Galleries: Located in a cluster of repurposed industrial spaces not far from the Cloverfield Blvd. exit of the 10 Freeway, Bergamot Station (2525 Michigan Avenue, Santa Monica) is a “one stop” gallery complex. Park your car and spend an hour or two wandering among the numerous galleries that surround the parking lot and soon to be operational 26th Street / Bergamot metro station (hello, public transportation!). Among the more than 30 galleries are a number of interesting photography shows on view. Stop in at Rose Gallery to browse their book selection and see their group show Her First Meteorite: Volume 2. Other photography shows of interest are: Ron Jude at Gallery Luisotti; Julian Wasser: Duchamp in Pasadena at Berman Gallery; Jeff Wall at Patrick Painter; and New York at Night at Duncun Miller. While at Bergamot, take a break from the galleries and visit Hiromi Paper for incredible handmade papers and bookmaking supplies.

Food: For a quick bite while at Bergamot Station, check out the complex’s Bergamot Café. Refuel with a salad or sandwich under an umbrella on their spacious patio. If you have more time and want a treat, head further south for a spectacular farm to table meal at The Rose Cafe (220 Rose Avenue, Venice). Their black and white pizza is memorable. Also try their umami flavored wakame spaghettini.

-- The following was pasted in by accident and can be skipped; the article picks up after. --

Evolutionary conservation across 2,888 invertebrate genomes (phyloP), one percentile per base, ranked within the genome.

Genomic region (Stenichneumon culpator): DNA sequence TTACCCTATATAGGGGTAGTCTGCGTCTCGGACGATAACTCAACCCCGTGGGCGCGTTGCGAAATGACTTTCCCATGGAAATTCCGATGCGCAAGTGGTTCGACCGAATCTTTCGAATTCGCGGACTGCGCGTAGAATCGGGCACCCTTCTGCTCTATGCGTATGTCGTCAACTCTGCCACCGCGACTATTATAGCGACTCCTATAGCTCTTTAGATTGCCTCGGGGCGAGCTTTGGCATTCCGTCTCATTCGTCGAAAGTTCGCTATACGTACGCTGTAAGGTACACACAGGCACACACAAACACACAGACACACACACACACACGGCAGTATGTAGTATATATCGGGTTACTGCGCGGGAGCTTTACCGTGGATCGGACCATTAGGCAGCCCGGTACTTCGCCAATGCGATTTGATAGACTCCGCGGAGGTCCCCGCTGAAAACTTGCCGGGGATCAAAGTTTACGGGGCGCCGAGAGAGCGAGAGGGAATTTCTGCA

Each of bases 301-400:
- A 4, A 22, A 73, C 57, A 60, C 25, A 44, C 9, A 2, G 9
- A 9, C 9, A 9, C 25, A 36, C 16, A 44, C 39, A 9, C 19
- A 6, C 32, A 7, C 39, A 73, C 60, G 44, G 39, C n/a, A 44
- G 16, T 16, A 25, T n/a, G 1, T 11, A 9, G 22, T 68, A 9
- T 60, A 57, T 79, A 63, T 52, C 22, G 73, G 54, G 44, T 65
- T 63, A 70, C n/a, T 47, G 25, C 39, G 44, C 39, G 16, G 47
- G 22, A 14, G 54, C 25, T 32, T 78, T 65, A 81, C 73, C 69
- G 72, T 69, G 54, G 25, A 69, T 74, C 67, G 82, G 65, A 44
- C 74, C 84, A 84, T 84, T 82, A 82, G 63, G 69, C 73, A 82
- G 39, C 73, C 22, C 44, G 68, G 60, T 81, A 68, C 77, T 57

Bookstore: Looking to check out more books, head to Arcana (8675 Washington Blvd, Culver City), where a strong photography selection can be found at this art, design and cinema bookshop.

Mid-Wilshire / La Brea

Museum: Don’t miss west coast photographer Catherine Opie’s O Portfolio on view in its entirety at the Los Angeles County Museum of Art / LACMA (5905 Wilshire Blvd, LA). A feminine response to Robert Mapplethorpe’s provocative X Portfolio of male sadomasochistic practices, Opie’s work trades more on intimacy than on explicit sexuality. (Two other Catherine Opie exhibitions are on view in LA: Portraits at UCLA’s Hammer Museum and 700 Nimes Road at MOCA Pacific Design Center.)

Bookstores: While at the museum, also visit The LACMA Store for a decent selection of contemporary photobooks. Spotted in their inventory were books by west coast favorites John Divola and Shannon Ebner. Also located within the LACMA campus is Art Catalogues at LACMA, an LA institution since 1977 that specializes in contemporary and out-of-print art and photography books. Many signed and limited editions can be found here.

Gallery: In need of a 1960s –‘70s Japanese conceptual art and photography fix? Stop by Kayne Griffin Corcoran Gallery (1201 S. La Brea Avenue, LA) to see Jiro Takamatsu’s exhibition of sculptures, paintings, drawings and photographs.

Food: A La Brea area favorite for breakfast, lunch or a snack is The Sycamore Kitchen Bakery and Café (143 S. La Brea Avenue, LA). It is hard to resist their amazingly fresh food and baked goods.

Downtown LA (DTLA)